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Architectural Spotlight: Witton Lofts
Core Urban Inc. Development
50 Murray St
Due to demographic shifts, seemingly poor management, budget constraints, and multiple other circumstances, the Hamilton-Wentworth District School Board is facing school closures throughout the city. Witton Lofts, formerly McIlwraight Public School, is a intelligent example of how you can adaptively re-use a former school without a wrecking ball.
Completed in 2013, the five-storey, 36-unit loft is a catalyst for redevelopment in the core. The design of the building effectively incorporates and preserves the two-storey school from 1925, while a three-storey emerald jewel box of glass and steel is superimposed on top of the neo-Romanesque building. The outcome is a harmonious marriage of contemporary and classical architecture. New entrances have been relocated to the east side of the building, where an elevator has been added for accessibility to the upper floors. Two additional entrances are also located at the rear of the building under original arched doorways. The schools façade has largely remained unchanged with its detailed limestone ornament and intricate, colourful brickwork. The only changes being cosmetic and structural upgrades, such as pot lights and new windows.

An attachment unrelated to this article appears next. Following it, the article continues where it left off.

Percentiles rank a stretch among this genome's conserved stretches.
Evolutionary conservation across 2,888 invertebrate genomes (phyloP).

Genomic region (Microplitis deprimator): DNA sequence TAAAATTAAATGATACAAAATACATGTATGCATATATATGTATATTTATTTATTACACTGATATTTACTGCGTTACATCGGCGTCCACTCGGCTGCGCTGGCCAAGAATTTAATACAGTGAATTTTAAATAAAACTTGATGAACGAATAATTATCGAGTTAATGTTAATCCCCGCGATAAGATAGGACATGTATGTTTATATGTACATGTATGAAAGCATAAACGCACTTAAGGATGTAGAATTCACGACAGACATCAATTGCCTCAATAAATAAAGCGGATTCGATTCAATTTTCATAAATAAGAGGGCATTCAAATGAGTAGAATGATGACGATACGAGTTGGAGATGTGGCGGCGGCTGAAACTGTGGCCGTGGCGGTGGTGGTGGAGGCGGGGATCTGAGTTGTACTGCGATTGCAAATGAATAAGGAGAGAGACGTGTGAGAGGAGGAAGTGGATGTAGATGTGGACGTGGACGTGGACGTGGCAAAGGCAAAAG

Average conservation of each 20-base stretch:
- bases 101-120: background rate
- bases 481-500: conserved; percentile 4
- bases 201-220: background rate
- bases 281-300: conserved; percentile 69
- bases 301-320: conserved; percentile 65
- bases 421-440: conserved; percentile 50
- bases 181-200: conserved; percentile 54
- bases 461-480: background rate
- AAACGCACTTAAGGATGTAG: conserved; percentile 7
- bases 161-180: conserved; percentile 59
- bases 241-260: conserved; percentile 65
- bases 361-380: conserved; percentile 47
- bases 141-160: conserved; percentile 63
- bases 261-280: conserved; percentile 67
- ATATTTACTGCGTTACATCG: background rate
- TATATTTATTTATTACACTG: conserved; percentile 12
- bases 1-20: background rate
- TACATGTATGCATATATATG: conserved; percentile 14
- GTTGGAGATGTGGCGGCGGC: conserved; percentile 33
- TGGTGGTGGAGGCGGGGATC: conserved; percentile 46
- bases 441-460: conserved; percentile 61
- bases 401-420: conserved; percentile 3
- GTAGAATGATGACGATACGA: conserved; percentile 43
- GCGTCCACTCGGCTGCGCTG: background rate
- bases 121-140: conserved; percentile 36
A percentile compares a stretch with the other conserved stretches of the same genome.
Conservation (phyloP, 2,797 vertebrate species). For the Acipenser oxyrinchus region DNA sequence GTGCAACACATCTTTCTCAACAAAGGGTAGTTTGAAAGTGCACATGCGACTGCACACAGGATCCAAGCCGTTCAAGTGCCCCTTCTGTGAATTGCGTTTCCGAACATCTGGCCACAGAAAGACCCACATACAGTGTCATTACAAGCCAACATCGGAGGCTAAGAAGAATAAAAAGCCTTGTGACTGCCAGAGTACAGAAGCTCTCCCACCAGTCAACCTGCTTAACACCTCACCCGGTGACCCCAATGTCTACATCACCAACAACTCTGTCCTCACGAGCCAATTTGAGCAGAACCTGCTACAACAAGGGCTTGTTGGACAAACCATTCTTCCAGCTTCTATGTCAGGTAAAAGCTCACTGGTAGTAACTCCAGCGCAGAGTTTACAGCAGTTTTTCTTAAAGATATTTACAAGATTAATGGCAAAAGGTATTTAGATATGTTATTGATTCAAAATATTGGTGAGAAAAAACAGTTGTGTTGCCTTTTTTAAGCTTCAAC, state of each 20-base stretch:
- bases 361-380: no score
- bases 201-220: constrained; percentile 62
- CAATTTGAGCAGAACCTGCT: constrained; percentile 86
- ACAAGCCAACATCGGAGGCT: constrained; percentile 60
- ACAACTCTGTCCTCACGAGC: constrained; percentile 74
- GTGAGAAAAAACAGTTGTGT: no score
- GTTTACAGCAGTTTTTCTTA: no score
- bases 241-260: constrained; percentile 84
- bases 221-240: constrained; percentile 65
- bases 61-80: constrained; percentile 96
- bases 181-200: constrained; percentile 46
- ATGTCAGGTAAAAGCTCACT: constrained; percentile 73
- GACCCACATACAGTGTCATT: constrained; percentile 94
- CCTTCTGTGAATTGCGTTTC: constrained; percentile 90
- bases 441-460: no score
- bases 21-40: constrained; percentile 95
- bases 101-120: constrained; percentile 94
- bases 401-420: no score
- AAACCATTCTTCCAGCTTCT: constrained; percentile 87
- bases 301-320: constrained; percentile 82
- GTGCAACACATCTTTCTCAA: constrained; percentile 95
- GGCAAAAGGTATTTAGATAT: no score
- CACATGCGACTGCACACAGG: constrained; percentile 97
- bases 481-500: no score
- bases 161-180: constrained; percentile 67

With a mixture of both fully enclosed and open-air balconies, the lofts offer panoramic vistas of both the bay and James Street North. Parking garages for residents have also been added for additional parking and storage.
Architect William Palmer Witton designed McIlwraight Public School while he was partnered with Walter Wilson Stewart. During his formative years, Witton apprenticed under Alder & Sullivan (two of America’s most influential architects) in Chicago between 1893 and 1894, where he was trained in the Beaux Arts tradition. His other notable Hamilton landmarks include Herkimer Apartments, George R. Allan Public School, and a chancel addition to Christ Church Anglican Cathedral, to name a few.
In 2013, Witton Lofts received the City of Hamilton Urban Design Award of Excellence for Adaptive Reuse.
Filed under Architecture